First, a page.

Dr. Clayton R. Wright is an old friend, and he has been performing this remarkable service for 37 years. 37! Where have the years gone? (Correction: Stephen Downes was kind enough to point out that it has been about half that long — but 37 editions of the list were published in that time). Here is his latest edition of the Educational Technology and Education Conference list. Thanks, Clayton, on behalf of educators around the globe who benefit from your contribution!
I’m including the text of his email, as it is instructive about how you should use and interpret the list.
Attached is the 37th edition of the educational technology and education conference list. It comprises URLs or weblinks to 1,728 CONFIRMED professional development events. Since the distribution of the previous list, 176 events have been added to May and June 2017.
At the beginning of every conference list, I ask viewers to “take the time to conduct your own due diligence for any events you want to attend or submit a paper to.” Fake journals and conferences are scams. We need to be “scam-resistant” to academic communications just as we have become resistant to Internet scams.
A colleague in South Africa recently attended a conference that was presented like a symposium rather than in the multi-track format that was advertized. The 80-100 people in attendance all had submitted a paper and their papers were accepted. Then, they were charged a high fee to attend the “conference” even though there were no keynote speakers, only one room was booked for the event, and no meals were served. During the two-day event, each attendee was given 10 minutes to “read” their paper. No time was allocated for questioning the presenters. Neither were debates or other interactive sessions held.
Another colleague in Toronto said she receives “two or three invitations a day to write articles… The last one wanted $100 to review the paper and $2,999 to publish it.”
While assembling this conference list, I saw a photo of a colleague on a conference site. I contacted my friend and congratulated him on his speaking engagement in China. He said “What are you talking about? I haven’t been invited to Asia!” Apparently, without his permission, his photo and name were used to promote the conference.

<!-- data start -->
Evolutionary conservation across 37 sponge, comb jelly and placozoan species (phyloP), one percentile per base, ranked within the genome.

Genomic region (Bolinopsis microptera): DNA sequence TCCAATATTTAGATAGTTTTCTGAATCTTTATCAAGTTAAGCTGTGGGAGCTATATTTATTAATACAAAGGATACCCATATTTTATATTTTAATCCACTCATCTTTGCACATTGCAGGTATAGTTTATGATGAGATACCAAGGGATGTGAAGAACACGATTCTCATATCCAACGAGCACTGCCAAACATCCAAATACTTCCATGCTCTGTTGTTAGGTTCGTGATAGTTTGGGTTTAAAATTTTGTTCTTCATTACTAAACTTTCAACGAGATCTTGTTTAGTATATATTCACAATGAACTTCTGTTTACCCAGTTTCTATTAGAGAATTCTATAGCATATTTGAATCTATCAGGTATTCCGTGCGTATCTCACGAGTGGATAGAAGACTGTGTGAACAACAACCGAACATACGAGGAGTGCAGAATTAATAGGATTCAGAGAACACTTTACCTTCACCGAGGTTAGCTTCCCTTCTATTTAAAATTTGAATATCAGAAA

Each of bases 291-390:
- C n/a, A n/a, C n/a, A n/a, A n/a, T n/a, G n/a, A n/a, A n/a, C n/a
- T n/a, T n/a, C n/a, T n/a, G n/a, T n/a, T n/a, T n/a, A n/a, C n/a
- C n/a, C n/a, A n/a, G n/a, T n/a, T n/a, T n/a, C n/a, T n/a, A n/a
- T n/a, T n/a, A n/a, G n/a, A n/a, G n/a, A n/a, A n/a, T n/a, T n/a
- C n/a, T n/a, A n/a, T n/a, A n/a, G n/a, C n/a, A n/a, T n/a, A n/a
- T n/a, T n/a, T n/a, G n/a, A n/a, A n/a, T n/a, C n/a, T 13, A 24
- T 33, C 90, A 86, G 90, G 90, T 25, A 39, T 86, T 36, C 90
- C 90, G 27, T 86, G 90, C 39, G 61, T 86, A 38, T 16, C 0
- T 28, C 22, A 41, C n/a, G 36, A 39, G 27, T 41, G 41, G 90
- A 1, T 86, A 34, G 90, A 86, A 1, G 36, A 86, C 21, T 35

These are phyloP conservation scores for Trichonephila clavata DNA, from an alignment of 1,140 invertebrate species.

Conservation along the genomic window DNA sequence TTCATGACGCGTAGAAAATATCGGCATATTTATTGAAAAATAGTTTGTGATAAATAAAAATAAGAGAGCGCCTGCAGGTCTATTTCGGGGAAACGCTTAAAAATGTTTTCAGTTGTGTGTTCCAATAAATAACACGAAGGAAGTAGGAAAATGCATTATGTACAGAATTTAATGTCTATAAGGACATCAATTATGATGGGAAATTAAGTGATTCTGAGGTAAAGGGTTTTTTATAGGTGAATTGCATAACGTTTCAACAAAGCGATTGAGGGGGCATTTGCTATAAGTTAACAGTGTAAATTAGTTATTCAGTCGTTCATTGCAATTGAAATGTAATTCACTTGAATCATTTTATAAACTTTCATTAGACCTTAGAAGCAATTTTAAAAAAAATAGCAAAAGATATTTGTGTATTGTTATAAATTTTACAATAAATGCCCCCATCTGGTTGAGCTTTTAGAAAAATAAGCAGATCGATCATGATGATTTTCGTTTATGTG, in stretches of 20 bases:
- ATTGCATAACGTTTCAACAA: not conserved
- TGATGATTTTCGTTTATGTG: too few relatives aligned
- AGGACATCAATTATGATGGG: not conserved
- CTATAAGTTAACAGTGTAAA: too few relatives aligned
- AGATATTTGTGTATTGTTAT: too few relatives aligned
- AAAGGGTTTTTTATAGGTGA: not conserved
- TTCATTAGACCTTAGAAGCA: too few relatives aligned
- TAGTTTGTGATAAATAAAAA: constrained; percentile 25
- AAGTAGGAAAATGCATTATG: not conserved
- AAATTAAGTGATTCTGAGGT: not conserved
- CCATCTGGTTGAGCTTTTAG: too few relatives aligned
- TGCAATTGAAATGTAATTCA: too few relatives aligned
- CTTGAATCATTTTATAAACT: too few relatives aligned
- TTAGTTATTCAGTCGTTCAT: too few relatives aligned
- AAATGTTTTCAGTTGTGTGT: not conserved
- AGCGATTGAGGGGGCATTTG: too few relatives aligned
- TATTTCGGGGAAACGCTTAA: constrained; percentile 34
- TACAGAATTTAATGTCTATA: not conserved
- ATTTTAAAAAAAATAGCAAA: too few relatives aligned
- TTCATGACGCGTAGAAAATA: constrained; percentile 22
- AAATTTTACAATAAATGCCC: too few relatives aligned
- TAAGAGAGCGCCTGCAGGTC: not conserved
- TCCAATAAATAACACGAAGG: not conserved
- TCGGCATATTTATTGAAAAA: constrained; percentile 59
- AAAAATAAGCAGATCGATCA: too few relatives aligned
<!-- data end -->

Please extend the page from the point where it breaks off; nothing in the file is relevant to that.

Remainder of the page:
As Alex Gillis recently wrote in University Affairs, academics are being reeled in by scam journals. (A number of organizations that produce questionable journals also produce questionable conferences.) Some educators have relied on Jeffrey Beall’s list of potential or probable predatory journals. But that list is now only available at the Internet archive. However, others, such as Walt Crawford and Hontas Farmer, have questioned the basis for including journals on Beall’s list. Thus, one may want to review the guidance provided here http://thinkchecksubmit.org and check your gut – if it doesn’t feel quite right, perhaps additional scrutiny is required.
It is probably true that the rise of such journals and conferences is due to the low investment one has to make to use the Internet as a distribution channel. But I wonder if we, in general, don’t bear some responsibility for this increase as we need to have our papers published or presented in order to gain credibility and to further our career. And, we want this done as quickly as possible. But, do we gain credibility if we submit our article to a journal that doesn’t perform peer-review or edit the material? Do we gain credibility if we present at a conference that doesn’t actively review and select submissions and does not allow the audience to question the content of the presentations?
The 37th edition of the conference list covers selected events that primarily focus on the use of technology in educational settings and on teaching, learning, and educational administration. I trust that you and your colleagues will find something of interest.